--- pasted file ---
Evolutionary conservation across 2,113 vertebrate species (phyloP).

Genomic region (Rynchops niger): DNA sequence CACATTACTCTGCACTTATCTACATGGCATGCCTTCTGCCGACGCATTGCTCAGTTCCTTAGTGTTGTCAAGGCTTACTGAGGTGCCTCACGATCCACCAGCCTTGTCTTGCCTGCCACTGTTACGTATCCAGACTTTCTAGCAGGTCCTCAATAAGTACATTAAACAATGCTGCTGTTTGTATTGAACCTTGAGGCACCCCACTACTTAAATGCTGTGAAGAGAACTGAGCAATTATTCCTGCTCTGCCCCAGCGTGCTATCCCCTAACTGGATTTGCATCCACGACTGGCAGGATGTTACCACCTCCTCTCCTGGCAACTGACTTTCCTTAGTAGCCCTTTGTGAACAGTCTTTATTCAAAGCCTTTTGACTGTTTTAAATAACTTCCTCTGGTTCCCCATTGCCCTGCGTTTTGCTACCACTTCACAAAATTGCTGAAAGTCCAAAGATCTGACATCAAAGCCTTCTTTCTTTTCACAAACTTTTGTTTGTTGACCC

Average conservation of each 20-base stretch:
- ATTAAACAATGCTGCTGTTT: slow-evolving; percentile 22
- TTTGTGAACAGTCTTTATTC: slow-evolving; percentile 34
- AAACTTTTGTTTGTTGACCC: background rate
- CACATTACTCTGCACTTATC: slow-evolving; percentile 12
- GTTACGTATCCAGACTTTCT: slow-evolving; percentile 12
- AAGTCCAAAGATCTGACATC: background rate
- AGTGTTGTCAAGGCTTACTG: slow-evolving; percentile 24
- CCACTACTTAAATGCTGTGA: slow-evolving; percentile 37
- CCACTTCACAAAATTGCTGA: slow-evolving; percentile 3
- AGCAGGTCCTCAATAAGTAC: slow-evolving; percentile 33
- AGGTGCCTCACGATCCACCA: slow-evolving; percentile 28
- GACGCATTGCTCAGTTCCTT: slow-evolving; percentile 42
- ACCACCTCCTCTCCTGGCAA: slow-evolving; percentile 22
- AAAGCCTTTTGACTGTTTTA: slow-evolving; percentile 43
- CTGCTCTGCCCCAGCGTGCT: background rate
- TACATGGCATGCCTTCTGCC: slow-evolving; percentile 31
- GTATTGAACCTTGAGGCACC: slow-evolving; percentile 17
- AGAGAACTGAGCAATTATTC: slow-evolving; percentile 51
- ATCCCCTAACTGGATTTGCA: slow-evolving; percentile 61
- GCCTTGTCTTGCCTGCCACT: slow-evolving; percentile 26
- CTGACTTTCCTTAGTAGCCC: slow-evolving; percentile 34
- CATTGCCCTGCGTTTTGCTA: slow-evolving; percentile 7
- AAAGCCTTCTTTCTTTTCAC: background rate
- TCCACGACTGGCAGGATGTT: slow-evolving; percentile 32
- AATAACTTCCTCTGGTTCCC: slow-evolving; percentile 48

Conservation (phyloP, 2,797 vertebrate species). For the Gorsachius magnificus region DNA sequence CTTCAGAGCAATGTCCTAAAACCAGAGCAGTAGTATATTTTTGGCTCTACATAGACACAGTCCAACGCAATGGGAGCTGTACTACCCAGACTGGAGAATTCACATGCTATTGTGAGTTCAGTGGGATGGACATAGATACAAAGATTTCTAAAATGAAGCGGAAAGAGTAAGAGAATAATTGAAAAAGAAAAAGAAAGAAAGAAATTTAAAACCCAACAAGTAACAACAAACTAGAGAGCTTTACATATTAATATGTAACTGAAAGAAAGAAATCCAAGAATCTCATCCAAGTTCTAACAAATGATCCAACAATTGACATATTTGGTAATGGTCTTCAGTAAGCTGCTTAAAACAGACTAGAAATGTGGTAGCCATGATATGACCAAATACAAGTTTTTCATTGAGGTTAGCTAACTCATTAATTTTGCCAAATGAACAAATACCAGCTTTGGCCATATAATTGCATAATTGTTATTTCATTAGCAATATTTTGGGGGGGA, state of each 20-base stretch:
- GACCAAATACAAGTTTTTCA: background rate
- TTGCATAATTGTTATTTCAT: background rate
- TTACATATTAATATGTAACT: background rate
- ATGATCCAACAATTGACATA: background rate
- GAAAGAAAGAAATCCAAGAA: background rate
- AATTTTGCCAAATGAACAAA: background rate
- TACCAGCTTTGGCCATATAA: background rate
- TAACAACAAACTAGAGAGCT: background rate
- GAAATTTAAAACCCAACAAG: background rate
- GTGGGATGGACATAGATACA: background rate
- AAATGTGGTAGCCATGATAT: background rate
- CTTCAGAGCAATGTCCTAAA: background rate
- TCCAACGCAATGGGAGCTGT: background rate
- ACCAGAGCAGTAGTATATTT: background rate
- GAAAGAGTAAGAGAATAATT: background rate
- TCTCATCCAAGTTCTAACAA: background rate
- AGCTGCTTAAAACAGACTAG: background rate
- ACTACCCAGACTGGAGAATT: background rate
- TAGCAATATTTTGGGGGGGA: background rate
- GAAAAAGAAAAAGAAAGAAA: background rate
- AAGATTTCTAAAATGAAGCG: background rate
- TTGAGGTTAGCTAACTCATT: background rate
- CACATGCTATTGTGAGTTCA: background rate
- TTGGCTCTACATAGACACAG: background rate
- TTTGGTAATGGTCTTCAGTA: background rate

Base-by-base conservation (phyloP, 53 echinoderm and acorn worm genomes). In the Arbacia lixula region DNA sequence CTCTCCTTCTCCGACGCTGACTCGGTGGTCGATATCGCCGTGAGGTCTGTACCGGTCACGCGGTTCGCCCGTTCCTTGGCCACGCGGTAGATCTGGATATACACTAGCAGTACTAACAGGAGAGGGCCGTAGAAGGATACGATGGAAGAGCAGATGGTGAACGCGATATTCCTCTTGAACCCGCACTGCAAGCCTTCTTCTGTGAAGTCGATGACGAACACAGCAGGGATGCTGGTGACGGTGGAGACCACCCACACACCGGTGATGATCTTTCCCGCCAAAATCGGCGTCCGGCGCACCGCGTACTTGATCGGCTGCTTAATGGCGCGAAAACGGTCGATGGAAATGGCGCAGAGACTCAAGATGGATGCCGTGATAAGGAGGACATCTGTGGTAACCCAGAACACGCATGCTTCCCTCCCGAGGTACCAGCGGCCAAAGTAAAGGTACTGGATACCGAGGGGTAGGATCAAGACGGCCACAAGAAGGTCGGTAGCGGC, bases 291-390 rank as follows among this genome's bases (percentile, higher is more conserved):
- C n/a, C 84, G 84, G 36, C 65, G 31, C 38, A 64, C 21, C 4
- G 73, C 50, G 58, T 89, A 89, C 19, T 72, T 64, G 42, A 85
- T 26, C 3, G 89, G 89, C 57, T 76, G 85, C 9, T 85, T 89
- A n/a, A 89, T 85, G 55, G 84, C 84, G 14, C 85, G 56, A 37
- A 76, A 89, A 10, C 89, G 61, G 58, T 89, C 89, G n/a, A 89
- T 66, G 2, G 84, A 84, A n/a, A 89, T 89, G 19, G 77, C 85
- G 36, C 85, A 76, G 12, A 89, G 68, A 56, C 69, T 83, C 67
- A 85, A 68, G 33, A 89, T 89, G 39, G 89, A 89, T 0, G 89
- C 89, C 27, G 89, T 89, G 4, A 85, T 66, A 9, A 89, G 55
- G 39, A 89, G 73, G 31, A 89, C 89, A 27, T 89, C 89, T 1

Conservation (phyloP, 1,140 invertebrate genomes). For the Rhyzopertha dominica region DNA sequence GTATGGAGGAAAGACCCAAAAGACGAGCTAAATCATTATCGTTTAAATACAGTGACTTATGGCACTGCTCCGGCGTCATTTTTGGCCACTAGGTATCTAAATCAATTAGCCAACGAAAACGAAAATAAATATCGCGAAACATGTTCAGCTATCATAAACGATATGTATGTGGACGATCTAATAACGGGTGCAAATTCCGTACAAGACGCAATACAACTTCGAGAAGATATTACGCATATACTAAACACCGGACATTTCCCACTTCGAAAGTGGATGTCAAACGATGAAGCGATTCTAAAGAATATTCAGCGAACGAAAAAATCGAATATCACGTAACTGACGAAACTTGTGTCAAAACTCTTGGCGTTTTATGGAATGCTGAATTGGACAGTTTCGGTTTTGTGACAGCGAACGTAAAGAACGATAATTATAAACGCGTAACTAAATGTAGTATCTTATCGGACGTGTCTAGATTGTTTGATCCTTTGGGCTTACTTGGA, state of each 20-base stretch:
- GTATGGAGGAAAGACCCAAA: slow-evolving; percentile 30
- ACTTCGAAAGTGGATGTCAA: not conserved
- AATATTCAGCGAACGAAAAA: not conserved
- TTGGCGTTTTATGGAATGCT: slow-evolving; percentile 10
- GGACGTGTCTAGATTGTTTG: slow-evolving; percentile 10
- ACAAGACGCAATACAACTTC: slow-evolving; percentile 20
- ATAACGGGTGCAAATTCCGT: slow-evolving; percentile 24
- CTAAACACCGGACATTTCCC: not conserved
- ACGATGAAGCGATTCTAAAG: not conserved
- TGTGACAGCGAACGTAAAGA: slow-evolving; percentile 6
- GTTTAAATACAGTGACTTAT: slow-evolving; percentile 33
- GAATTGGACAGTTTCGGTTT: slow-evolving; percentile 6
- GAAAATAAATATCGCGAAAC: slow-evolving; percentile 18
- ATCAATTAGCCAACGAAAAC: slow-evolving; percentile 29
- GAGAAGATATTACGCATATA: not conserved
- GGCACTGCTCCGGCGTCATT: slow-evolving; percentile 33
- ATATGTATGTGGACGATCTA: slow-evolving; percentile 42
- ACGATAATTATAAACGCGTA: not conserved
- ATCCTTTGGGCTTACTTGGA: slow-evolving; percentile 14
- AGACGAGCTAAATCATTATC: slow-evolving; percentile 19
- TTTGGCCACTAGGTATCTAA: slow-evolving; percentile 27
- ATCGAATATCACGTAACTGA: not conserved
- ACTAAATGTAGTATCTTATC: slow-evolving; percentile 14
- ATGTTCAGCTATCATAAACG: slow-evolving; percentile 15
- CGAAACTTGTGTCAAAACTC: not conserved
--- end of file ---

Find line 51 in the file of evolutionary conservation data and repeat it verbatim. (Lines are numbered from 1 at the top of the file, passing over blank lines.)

- TTGAGGTTAGCTAACTCATT: background rate